A further disadvantage of hyperbaric chambers in the prior art is pressure leakage. Due to the increased pressure within the chamber, all openings and joints must be sealed to prevent such leakage. The entry hatch is the prime location of pressure leakage. Hyperbaric chambers have utilized a variety of locks and seals to curtail pressure leakage around the entry hatch, but these closures have provided seals which are unsatisfactory.
Finally, the hyperbaric chambers that are described in the prior art all have hatches that are difficult or impossible to open from the inside of the chamber. Thus, there has also been a need in the art for a hyperbaric chamber with a hatch that is both easy to open from inside or outside the chamber. The hatch must also provide an air-tight seal so that a superatmospheric pressure can be maintained within the chamber.
The present invention provides an improved hyperbaric chamber with a multipositional gurney and a self-sealing entry hatch. the gurney is in a horizontal position when the patient is placed on the gurney. The gurney with the patient positioned thereupon is pushed into the hyperbaric chamber. After the patient is properly positioned in the chamber, the gurney can then be positioned in a partial sitting position thereby making the patient more comfortable. It has been determined that the patient suffers much less from claustrophobia when in a sitting position in the chamber.
After the patient is comfortably positioned in the chamber, the hatch in the improved hyperbaric chamber of the present invention is closed. The hatch mechanism in the present invention is an improvement over hatches in the prior art. The hatch in the improved hyperbaric chamber of the present invention is fitted with a counter weight so that the hatch can be easily swung into either open or closed position with a minimum of effort. In addition, the hatch is constructed so that when the hatch is in the closed position, it is self-sealing. The increased pressure in the chamber causes the hatch to seal itself. Because the hatch seals itself, there is no requirement for sealing latches on the hatch.
Accordingly, it is an object of the present invention to provide an improved hyperbaric chamber with a hatch that is easy to open and close and, at the same time, provides an air-tight seal.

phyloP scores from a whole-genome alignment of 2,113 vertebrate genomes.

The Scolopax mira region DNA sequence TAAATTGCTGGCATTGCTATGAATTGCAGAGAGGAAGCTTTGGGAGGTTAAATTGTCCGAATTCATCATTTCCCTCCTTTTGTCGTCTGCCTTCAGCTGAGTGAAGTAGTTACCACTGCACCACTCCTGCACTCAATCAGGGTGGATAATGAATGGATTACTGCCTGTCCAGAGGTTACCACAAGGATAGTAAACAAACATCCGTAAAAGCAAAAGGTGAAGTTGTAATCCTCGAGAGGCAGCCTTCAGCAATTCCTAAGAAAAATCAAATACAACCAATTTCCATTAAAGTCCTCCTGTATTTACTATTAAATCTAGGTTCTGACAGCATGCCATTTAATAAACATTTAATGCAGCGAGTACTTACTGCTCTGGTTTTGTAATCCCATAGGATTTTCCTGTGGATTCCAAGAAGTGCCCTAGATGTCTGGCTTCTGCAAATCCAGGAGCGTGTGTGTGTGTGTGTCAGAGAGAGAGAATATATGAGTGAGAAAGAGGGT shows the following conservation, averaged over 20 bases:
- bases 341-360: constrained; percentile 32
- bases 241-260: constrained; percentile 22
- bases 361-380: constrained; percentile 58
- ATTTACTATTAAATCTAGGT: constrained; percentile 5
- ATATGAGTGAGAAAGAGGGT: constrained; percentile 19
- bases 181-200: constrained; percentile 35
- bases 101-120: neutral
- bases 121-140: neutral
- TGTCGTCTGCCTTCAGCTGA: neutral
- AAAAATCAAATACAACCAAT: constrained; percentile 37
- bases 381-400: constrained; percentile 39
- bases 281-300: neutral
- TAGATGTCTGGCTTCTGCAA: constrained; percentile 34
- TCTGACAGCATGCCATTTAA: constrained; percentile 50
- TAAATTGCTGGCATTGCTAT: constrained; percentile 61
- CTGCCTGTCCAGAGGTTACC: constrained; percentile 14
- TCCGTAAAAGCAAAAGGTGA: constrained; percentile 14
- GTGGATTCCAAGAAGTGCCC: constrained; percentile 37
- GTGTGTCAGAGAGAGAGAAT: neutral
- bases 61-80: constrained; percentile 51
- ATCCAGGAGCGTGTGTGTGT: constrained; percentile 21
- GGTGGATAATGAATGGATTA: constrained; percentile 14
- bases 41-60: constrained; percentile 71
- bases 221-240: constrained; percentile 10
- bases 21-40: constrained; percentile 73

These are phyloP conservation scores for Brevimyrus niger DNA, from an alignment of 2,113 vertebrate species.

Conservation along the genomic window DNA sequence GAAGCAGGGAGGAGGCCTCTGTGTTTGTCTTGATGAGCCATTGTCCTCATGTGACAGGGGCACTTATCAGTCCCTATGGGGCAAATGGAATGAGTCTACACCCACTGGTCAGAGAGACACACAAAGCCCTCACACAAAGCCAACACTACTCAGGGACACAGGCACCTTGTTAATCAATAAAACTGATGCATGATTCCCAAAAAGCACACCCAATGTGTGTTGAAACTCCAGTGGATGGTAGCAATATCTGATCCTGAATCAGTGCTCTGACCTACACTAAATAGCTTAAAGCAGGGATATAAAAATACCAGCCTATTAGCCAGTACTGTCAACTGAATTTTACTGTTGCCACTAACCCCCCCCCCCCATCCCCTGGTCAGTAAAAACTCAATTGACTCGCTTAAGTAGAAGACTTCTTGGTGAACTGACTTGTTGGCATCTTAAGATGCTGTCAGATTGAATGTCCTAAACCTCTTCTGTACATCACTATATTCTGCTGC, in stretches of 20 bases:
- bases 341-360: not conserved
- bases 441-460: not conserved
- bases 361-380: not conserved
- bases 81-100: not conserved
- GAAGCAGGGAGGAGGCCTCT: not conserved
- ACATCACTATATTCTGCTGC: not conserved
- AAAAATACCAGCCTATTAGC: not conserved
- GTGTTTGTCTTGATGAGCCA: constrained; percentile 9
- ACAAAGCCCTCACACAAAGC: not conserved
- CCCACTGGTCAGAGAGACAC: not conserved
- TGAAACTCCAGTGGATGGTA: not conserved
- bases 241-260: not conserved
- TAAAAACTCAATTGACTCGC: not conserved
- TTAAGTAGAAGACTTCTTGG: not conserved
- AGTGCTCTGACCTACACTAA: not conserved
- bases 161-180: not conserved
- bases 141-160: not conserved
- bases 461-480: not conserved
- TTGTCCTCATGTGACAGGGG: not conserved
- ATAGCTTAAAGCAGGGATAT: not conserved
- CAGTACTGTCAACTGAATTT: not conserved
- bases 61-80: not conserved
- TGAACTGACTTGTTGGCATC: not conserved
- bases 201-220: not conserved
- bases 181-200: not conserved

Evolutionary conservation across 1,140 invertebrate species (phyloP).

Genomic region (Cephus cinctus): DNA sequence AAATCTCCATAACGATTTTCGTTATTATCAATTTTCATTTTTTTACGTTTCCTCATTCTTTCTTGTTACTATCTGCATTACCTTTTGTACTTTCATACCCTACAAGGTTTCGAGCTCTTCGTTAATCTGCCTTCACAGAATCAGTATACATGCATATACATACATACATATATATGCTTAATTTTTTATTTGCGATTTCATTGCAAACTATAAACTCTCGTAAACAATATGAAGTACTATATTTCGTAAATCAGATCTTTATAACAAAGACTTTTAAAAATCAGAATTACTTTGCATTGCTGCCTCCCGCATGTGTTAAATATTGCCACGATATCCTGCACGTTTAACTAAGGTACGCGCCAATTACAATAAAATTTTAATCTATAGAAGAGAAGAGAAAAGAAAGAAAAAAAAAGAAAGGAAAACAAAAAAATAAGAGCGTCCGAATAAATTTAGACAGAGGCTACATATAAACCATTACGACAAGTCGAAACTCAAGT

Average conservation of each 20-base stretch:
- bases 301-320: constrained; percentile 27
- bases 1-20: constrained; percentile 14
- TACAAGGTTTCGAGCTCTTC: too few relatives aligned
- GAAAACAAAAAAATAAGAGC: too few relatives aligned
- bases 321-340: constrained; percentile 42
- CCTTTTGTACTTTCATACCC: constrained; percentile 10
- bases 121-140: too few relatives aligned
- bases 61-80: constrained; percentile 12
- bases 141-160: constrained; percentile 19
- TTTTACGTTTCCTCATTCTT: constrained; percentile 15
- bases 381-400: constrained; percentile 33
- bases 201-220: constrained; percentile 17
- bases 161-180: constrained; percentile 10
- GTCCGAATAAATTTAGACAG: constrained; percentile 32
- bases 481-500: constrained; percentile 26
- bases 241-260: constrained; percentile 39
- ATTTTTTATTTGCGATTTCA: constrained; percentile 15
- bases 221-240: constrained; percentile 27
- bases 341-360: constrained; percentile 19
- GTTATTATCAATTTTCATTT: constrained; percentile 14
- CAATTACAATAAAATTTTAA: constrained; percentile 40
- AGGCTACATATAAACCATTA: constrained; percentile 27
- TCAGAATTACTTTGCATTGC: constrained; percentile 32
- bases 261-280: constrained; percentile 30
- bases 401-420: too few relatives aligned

Another object of the present invention is to provide an improved hyperbaric chamber with a gurney that allows a patient to assume various positions within the chamber.
A further object of the present invention is to provide an improved hyperbaric chamber with an entry hatch mechanism that prevents pressure leakage without the need for sealing latches.
A further object of the present invention is to provide an improved hyperbaric chamber that will not cause claustrophobia in the patient.
Another object of the present invention is to provide an improved hyperbaric chamber.
Another object of the present invention is to provide an improved hyperbaric chamber with a hatch connected to a counterweight enabling an attendant quick and easy opening and closing of the hatch.
Other objects, features and advantages of the present invention will become apparent upon reading the following detailed description of the invention, when taken in conjunction with the drawing and the appended claims.
FIG. 1 is a perspective drawing of the present invention with the hatch open and the gurney in a flat position.
FIG. 2 is a vertical cross sectional view of the present invention with the entry hatch in the open position.
FIG. 3 is an end view of the gurney rails and a wheel fitted therein.
FIG. 4 is a side view of the gurney locking mechanism in locked position.
FIG. 5 is the gurney locking mechanism in unlocked position.
FIG. 6 is a side view of the hatch closing mechanism with the hatch in open position with the hatch shown in cross section.